Prehistory of the Mind, The cognitive origins of art, religion and science. by Steven Mithen (1996)
This work is about the evolutionary process. The author demonstrates how the human mind is a product of human evolution not a supernatural creation. I would add, it includes the ability to be inspired and to inspire. The author, an archaeologist, displays his passion and scholarship in this study.
“The human mind is an intangible, an abstraction. In spite of more than a century of systematic study by psychologists and philosophers, it eludes definition and adequate description, let alone explanation.” So the author begins.
The mind has evolved over millions of years. What is the relationship between the brain and the mind? What caused spurts in development and growth of language, intelligence, cultural explosions, of the religious, artistic and scientific mind?
An intriguing study, though at times, naturally academic, the theme is the process – the developing architecture of the human mind from hard wiring to patterns of behavior offers insights on how the human mind evolved. (For more information on consequences there are others one might consult…Steven Pinker is one of several.)
The author probes and seeks to understand relationships in the development of the human mind. He also steps back, examines the past, from a scientific perspective, the evolution and growth of the brain, including the multiple intelligences of the “early human mind,” the origins of art and religion, science and agriculture and sets the stage for what we experience now as the “modern mind.”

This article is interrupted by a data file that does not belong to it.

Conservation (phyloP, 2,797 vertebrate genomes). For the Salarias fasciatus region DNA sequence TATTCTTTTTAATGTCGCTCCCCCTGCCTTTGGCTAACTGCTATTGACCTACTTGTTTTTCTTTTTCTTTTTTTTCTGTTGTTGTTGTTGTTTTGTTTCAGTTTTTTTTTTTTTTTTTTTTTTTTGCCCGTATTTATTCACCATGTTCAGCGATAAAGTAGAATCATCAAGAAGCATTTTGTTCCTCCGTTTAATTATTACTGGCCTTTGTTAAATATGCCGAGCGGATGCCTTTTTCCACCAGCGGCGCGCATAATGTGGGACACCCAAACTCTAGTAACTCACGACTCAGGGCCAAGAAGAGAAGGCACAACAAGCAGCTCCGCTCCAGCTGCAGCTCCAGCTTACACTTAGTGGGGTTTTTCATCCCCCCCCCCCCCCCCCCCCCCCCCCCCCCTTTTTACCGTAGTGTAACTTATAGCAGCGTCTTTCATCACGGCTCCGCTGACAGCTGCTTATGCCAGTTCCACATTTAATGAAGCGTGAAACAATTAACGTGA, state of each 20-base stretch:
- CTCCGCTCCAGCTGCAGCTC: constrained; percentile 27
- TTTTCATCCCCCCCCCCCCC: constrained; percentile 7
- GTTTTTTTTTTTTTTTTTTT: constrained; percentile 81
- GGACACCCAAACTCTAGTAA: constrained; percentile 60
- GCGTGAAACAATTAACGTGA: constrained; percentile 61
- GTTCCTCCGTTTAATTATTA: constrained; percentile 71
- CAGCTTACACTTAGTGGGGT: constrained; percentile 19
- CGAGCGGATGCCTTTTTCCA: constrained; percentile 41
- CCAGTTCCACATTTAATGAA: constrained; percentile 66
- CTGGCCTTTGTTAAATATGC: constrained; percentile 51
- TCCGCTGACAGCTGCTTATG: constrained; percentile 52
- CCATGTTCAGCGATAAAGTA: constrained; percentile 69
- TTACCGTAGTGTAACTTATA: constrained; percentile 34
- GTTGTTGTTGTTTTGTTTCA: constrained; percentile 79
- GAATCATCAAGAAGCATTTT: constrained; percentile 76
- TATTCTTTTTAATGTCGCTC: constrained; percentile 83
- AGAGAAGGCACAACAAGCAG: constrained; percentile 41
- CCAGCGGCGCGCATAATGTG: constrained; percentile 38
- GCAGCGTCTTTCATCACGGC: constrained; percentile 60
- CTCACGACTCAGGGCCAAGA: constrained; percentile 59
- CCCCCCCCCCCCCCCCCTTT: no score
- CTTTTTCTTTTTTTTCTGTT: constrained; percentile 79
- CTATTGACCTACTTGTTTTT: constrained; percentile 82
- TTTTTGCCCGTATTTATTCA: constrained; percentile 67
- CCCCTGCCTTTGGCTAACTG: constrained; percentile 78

The primitive mind of “Hunter Gathers, whether Early or Modern Humans…were natural historians.” Memory is key to the adaptability and progress of the human mind. Knowledge of the animals and plants around aided early humans to survive. “Natural history intelligence…evolved, at least, 1.8 million years ago.”
The author examines the archaeological evidence and the interrelations with social, cultural, artistic, religious and scientific behavior and how an event effected another. The more knowledge acquired, the more information transmitted. He looks at increasing cognitive fluidity – the process of the developing mind into “generalized type of intelligence” and “specialized type of intelligence.” The meanings of which perhaps are yet to be fully appreciated. One piece of knowledge opens the door to another aspect of knowledge. (See works of Colin Renfrew.)
This is a worthwhile, provocative, accessible study examining the prehistory of the human mind.